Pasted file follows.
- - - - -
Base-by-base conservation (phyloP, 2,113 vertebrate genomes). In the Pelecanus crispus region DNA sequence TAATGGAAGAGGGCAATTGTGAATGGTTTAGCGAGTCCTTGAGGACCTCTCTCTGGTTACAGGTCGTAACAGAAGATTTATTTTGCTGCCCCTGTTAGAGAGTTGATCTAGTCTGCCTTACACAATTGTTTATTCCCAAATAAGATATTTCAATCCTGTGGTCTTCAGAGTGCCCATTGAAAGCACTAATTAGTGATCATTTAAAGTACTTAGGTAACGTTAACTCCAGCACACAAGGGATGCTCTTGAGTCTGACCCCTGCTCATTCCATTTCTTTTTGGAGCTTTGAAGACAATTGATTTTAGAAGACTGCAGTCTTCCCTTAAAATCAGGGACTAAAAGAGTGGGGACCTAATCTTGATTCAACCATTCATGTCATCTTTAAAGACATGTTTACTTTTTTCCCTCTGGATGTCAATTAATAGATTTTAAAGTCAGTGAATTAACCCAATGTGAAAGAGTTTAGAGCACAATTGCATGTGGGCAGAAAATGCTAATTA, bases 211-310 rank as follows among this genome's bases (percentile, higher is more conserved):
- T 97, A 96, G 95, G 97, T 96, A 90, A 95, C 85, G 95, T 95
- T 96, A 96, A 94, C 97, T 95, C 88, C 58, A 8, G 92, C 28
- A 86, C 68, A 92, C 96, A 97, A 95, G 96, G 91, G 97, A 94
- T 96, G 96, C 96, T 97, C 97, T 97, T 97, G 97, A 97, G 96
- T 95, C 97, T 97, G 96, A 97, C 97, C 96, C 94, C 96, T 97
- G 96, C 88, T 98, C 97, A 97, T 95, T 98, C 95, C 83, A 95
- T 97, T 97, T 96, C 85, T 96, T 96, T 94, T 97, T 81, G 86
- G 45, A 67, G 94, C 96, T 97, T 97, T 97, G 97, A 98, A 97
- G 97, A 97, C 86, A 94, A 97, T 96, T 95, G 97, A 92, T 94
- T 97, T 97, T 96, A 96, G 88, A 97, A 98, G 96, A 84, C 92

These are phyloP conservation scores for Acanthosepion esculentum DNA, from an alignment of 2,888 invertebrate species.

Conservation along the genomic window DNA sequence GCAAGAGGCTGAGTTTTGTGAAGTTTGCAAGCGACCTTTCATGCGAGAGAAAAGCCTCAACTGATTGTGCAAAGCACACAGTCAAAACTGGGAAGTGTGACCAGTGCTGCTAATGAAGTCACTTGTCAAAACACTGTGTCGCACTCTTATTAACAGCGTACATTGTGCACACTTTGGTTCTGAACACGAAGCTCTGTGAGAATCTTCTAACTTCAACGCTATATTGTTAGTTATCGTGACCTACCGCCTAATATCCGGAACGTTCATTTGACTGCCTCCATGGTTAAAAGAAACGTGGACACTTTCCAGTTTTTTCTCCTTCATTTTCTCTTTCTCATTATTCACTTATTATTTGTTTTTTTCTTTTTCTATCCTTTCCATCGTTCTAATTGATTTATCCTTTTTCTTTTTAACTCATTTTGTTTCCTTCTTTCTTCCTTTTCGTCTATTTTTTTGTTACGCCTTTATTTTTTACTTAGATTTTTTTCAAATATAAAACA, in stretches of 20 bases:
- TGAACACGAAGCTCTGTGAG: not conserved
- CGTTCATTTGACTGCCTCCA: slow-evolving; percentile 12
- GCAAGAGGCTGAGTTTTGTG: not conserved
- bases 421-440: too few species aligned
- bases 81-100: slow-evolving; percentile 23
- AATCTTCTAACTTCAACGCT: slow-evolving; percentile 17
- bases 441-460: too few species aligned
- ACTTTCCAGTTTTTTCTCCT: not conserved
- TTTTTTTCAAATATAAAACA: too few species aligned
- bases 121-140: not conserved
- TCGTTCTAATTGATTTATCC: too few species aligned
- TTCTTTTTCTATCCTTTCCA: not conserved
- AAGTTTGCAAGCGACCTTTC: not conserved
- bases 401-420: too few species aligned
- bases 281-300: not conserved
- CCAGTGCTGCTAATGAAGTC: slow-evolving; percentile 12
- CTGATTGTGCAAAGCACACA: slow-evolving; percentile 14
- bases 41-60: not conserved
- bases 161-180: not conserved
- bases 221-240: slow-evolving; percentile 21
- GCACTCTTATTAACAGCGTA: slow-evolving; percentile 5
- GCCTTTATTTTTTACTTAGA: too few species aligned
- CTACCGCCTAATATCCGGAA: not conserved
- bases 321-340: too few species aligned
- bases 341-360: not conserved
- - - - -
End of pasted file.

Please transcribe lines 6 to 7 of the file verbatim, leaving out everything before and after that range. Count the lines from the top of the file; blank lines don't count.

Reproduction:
- T 95, C 97, T 97, G 96, A 97, C 97, C 96, C 94, C 96, T 97
- G 96, C 88, T 98, C 97, A 97, T 95, T 98, C 95, C 83, A 95